Azure AD Connect (AADConnect) is a great tool to have a common User Identity for Cloud and On Premise Technology Infrastructure. Let us understand the Business Use Case
There is a 100 user Company which has 1 MS Exchange Server and 1 Tally Server which is also serving as Active Directory (AD) On Premise. It is now planning to move the Email to the Cloud and therefore looking at Office 365 Cloud Service. It is also considering Salesforce CRM Solution.
One of the issues which is bothering it is that if it moves Email to the Cloud there will be another User Directory created. So users will have to track their local AD user name with password and their Office 365 user name and password. Add to that, if they adopt Salesforce CRM, that will be one more combination of user name and password to track.
We can implement Hybrid Identity using Azure AD Connect. This will sync the local Identity to the Azure AD which is on the Cloud. This will ensure that the local identities are in sync with the Cloud Identity. So there will be one common identity for On Premise Applications and also Office 365. This solves one part of the problem.
Now let’s handle the issue of using Salesforce CRM. The good news is that Azure AD has the ability to federate with Salesforce and also hundreds of other Cloud applications. So using the same local Identity, the User can use On Premise Tally, Cloud based Office 365 and also Cloud based Salesforce CRM. And whenever there is a change in the local identity due to password policy, this will get synced with the Cloud Identity as well automatically.
Let’s explore the Azure AD Connect now. As you can see in the screen shot below, there are 2 options:
2.Federation with Active Directory Federation Services (AD FS)
The Password Sync is the preferred option. It will sync the password and subsequent changes made in the local AD to the Azure AD. The User then has to use the same credentials to use Office 365 and Salesforce and other Cloud Apps. This component is responsible for creating users, groups, and other objects. It is also responsible for making sure identity information for your on-premises users and groups is matching the cloud. The end-user can use the same password on-premises and in the cloud but only manage it in one location. Since it uses your on-premises Active Directory as the authority, you can also use your own password policy. If your local AD goes down, you can still access and use your Cloud Apps.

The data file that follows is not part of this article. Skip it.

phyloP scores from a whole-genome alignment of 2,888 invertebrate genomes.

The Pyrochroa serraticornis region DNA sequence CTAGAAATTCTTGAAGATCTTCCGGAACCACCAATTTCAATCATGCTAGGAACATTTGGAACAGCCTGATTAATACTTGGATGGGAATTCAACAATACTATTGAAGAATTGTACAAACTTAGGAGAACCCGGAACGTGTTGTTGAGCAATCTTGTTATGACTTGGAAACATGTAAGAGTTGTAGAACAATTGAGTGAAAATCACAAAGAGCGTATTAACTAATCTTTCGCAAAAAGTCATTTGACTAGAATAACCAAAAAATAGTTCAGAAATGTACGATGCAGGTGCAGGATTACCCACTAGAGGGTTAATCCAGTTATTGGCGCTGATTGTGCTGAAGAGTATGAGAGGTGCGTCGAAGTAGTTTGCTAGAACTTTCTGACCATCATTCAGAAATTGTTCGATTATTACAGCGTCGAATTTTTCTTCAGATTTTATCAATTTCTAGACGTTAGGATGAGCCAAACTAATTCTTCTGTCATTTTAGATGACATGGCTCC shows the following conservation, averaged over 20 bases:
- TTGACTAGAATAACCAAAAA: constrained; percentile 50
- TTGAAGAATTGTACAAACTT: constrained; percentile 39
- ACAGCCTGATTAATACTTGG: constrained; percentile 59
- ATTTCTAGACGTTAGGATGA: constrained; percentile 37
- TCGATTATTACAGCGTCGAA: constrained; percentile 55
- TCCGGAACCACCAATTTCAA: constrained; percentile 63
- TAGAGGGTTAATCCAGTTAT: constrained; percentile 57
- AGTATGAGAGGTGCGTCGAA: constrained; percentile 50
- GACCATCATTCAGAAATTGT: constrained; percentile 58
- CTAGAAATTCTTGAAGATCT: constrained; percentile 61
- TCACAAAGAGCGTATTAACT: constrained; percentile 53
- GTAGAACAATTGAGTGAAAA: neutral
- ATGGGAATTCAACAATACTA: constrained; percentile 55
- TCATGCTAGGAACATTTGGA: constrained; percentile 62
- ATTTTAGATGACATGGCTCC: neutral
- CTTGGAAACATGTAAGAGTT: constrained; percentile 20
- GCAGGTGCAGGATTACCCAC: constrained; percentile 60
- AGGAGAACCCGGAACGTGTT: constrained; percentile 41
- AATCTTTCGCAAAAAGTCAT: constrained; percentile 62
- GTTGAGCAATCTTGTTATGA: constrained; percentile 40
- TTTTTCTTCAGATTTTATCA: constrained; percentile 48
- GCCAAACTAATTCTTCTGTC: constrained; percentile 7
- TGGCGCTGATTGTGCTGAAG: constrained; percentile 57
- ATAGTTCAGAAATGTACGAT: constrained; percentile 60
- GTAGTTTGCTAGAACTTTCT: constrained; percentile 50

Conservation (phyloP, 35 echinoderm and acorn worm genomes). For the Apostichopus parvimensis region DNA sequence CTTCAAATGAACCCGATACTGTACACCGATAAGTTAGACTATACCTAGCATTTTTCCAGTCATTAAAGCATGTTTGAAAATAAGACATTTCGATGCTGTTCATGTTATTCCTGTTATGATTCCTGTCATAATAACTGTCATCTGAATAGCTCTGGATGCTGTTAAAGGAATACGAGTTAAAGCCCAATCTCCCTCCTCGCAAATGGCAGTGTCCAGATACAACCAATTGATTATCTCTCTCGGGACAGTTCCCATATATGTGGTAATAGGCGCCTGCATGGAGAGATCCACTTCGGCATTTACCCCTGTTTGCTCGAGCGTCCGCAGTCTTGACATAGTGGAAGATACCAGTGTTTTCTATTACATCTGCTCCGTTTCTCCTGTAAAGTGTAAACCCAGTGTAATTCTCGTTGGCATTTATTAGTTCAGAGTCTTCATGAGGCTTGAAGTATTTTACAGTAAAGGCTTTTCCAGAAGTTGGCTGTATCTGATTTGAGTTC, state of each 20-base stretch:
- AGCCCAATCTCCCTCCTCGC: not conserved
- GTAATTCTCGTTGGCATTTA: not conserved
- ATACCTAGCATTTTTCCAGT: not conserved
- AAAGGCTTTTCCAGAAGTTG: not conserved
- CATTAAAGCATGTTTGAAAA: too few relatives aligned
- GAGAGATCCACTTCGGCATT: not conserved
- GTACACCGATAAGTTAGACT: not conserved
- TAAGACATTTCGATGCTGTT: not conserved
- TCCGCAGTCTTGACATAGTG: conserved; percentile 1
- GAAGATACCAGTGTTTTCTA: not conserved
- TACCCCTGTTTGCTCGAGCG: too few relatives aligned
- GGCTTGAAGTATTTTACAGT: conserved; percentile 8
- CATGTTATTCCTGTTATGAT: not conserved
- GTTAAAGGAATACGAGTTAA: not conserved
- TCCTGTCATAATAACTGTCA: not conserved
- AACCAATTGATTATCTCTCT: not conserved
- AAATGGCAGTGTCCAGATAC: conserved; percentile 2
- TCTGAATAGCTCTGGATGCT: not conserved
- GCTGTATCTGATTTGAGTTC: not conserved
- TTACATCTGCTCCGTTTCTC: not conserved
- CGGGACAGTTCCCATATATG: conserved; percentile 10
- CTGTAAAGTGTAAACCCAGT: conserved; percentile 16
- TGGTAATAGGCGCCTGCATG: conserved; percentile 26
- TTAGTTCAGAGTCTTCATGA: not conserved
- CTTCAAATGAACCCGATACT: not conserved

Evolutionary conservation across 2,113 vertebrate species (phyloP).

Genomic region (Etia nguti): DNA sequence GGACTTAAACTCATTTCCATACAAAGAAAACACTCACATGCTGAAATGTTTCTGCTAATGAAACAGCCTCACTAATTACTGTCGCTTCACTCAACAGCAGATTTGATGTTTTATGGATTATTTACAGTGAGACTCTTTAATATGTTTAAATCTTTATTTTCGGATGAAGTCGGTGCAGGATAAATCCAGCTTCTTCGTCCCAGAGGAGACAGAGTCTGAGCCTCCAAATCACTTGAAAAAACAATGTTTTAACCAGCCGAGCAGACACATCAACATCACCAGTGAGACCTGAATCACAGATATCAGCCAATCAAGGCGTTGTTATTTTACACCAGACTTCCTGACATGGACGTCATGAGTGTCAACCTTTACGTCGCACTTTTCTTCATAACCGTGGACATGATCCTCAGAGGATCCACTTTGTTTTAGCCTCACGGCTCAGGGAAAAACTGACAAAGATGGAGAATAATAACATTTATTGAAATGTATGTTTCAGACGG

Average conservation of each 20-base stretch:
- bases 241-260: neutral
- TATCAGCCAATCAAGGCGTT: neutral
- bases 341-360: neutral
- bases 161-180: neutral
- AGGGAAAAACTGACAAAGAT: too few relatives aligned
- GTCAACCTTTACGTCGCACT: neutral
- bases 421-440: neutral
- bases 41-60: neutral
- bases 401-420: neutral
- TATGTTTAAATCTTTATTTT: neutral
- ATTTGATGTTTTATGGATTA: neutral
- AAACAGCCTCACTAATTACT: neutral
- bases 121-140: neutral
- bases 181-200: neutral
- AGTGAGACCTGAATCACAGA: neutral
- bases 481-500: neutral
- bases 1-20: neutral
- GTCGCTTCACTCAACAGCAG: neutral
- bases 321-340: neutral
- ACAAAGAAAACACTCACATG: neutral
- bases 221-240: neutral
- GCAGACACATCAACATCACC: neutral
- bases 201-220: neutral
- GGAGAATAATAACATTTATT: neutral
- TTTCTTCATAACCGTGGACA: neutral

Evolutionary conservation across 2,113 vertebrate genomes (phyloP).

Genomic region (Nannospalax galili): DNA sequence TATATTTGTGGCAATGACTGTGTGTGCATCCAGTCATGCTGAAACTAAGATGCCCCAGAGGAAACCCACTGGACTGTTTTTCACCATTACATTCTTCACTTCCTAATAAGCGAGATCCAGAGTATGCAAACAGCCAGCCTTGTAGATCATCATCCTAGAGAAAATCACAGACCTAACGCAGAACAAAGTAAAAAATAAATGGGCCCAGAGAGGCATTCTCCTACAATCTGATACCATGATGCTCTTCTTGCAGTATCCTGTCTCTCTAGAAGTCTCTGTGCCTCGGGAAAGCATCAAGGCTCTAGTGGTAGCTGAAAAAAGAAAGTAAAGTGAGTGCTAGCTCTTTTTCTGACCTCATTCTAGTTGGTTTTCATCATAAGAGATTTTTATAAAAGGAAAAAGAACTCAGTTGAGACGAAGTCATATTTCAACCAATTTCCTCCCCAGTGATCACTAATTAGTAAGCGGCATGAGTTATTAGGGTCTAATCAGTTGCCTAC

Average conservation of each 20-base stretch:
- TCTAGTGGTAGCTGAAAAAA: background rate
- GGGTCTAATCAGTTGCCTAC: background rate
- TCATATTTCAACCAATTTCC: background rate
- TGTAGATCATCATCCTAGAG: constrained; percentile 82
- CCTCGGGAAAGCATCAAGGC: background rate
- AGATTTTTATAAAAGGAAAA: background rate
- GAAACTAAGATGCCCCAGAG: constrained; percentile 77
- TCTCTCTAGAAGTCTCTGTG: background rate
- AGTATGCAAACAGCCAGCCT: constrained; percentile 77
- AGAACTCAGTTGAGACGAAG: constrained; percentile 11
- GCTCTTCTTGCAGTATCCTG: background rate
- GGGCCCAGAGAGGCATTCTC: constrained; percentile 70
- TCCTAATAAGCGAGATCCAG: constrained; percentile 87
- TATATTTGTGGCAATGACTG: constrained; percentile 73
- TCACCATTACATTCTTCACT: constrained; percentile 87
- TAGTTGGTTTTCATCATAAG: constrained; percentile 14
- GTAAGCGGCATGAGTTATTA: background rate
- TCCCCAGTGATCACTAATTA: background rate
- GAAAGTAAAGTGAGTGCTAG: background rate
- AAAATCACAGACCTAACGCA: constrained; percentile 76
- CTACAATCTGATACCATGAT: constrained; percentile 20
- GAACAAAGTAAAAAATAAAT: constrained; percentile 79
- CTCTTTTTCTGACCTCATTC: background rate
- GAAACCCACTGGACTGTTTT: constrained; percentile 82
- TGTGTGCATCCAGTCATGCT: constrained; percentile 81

AD FS is more complex Hybrid environment. So if you are planning Hybrid Exchange for example, you need to use AD FS. This gives you a Single Sign On. But more often than not, the benefit of SSO is much smaller as compared to the complex setup. And we also need to remember that if your local AD is down, you cannot access your Cloud Applications.
You can also add or restrict certain apps to be using this feature. The screen shot below shows the list of Apps which have been setup with Azure AD. All the apps shown will have common set of credentials.
One more interesting aspect is that we could have a mix of Hybrid and Cloud only identities. Let us take a situation of a School which has say 100 fixed Office users and 500 students which change on graduation. We can create a hybrid environment where the fixed users can be creating don On Premise AD and temporary users created only on Azure AD. So the temporary users can be given access only to some Cloud Apps. Please see the snap shot below and you will notice 2 kinds of users. So this also is a very interesting Solution for certain specific scenarios.
So as we can see, using the Azure AD Connect tool, we can ensure that we have a common Hybrid Identity for On Premise as well as Cloud Apps.
To know more about Azure AD, visit the page here